Chicago | Reuters — U.S. corn futures stabilized on Tuesday and soybean futures firmed in a mild recovery from the prior session’s steep drop on fears about the impact of the coronavirus outbreak.
Wheat futures were mixed after posting fresh lows on technical selling and pressure from ample global supplies and stiff competition for U.S. wheat in export markets.
Grains largely shrugged off a second straight day of sharply lower outside markets, with Dow Jones Industrials and crude oil each down around three per cent.
Grain futures slumped to multi-month lows on Monday on worries about the spread of coronavirus outside of China and its impact on global economic growth.
“The market is not seeing that heavy dose fund liquidation so that allowed corn and beans to bounce today … Wheat, though, did take out yesterday’s lows and is lower on the day,” said Brian Hoops, president of U.S. broker Midwest Market Solutions.
Fears mounted that the coronavirus outbreak in China will grow into a pandemic with serious consequences for countries around the world, after sharp rises in infections in South Korea, Italy and Iran and other cases found in the Persian Gulf.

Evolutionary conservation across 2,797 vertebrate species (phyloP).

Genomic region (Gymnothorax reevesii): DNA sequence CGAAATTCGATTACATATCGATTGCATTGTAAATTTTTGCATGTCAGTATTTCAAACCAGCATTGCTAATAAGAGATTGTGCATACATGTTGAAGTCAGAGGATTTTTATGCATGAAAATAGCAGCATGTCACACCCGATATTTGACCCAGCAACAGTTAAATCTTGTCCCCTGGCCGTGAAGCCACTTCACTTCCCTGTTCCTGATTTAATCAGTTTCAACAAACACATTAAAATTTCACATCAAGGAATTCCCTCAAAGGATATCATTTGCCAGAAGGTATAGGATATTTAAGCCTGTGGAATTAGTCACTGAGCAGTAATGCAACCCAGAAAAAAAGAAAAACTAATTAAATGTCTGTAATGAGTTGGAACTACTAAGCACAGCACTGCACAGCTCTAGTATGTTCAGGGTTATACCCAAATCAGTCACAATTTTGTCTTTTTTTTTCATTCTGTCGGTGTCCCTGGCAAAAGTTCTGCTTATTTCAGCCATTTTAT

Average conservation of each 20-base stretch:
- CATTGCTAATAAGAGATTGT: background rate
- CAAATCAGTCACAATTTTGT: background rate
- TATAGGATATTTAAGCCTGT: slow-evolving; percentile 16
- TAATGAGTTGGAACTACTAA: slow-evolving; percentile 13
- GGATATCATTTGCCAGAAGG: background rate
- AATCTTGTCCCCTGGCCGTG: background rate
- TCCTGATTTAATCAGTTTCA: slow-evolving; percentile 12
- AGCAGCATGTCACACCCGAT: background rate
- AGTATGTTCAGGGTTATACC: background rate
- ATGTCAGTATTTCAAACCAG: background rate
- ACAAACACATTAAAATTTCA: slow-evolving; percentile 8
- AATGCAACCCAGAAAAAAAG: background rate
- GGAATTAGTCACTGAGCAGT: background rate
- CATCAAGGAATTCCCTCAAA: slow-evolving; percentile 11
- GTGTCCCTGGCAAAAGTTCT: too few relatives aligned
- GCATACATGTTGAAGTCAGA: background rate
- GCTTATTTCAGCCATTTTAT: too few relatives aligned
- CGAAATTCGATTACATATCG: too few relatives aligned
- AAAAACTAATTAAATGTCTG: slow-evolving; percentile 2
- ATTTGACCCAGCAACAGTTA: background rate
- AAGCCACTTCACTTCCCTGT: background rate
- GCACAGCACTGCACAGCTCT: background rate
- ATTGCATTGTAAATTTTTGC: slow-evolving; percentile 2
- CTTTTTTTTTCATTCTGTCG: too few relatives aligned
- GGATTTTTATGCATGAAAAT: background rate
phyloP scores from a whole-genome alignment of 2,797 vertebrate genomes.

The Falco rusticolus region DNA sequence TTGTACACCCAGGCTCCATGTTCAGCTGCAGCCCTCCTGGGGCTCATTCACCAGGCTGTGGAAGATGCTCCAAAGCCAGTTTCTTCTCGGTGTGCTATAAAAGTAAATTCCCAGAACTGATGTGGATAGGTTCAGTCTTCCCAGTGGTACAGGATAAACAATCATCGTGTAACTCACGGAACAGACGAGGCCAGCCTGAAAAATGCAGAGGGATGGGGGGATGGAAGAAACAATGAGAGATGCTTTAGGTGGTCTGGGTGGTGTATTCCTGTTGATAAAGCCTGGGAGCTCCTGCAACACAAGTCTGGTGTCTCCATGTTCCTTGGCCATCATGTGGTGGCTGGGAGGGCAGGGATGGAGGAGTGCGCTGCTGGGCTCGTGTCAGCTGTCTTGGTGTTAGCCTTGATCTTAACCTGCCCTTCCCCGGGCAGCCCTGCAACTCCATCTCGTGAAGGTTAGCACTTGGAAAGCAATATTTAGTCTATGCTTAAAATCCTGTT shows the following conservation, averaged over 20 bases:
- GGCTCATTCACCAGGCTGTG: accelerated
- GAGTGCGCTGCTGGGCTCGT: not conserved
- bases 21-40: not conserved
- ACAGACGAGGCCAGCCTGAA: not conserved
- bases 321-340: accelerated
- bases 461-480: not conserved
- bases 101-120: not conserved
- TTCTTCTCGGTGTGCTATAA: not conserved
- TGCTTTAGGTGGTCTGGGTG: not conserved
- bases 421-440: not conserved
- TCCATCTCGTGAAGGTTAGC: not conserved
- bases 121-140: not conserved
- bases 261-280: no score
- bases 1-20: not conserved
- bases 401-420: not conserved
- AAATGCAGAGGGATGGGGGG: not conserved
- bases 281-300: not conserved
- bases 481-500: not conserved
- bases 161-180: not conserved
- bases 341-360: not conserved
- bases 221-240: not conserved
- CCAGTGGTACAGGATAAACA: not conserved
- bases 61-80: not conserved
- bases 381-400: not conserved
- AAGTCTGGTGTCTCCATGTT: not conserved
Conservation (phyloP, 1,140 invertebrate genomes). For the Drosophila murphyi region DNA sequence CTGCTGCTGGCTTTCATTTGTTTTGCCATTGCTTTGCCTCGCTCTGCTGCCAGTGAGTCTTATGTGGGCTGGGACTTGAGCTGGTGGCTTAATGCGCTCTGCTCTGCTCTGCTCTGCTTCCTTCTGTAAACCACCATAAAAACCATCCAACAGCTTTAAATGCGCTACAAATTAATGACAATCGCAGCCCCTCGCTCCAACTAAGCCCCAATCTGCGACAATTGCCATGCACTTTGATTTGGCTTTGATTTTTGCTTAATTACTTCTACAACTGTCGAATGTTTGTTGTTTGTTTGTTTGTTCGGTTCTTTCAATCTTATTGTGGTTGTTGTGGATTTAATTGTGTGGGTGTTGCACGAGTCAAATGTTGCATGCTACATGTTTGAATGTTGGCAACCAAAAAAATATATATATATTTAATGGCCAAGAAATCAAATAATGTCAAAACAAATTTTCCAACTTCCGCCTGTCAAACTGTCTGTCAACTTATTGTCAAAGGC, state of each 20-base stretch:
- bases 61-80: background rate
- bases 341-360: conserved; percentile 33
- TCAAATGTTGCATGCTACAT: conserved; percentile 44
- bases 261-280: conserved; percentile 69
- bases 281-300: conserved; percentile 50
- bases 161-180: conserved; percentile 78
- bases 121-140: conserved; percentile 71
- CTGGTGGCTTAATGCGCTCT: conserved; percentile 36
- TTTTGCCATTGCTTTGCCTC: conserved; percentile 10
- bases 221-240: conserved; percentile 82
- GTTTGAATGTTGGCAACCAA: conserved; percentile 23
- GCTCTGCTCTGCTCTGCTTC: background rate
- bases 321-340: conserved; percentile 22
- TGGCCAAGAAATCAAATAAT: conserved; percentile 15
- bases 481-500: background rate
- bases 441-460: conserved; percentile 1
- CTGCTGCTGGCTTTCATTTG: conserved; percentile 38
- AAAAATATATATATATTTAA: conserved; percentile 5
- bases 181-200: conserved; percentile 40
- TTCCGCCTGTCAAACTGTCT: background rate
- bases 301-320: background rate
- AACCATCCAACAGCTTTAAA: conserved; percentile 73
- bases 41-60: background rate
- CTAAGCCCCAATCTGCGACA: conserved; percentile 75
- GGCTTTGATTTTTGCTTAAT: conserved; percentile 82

“There is lots of uncertainty around coronavirus at present which makes it hard to predict market direction,” said Phin Ziebell, agribusiness economist at National Australia Bank.
Muted U.S. grain and soy export demand by China, despite the Phase One trade deal that includes a vow to ramp up purchases, remained an anchor on futures prices.
Chicago Board of Trade May soybeans were up 5-3/4 cents at $8.88-1/4 a bushel, while May corn was up 1/4 cent at $3.76-1/2 a bushel (all figures US$).
CBOT May wheat ended near its session high, settling up 2-1/4 cents at $5.37 a bushel after reaching a low of $5.28-1/2 early in the session, the lowest since Dec. 12. The contract hit chart resistance at its 100-day moving average, a key technical level that it breached on Monday for the first time in more than three months, but held chart support at its 200-day moving average.
Strong wheat crop prospects in key global production areas, with mild winter weather limiting winter crop frost damage this season, weighed on the market along with a weakening Russian ruble, which makes exports from the world’s top supplier more attractive to importers.
The ruble (1.53 U.S. cents) fell more than two per cent against the U.S. dollar on Tuesday.
— Karl Plume reports on agriculture and ag commodities for Reuters from Chicago; additional reporting by Michael Hogan in Hamburg and Naveen Thukral in Singapore.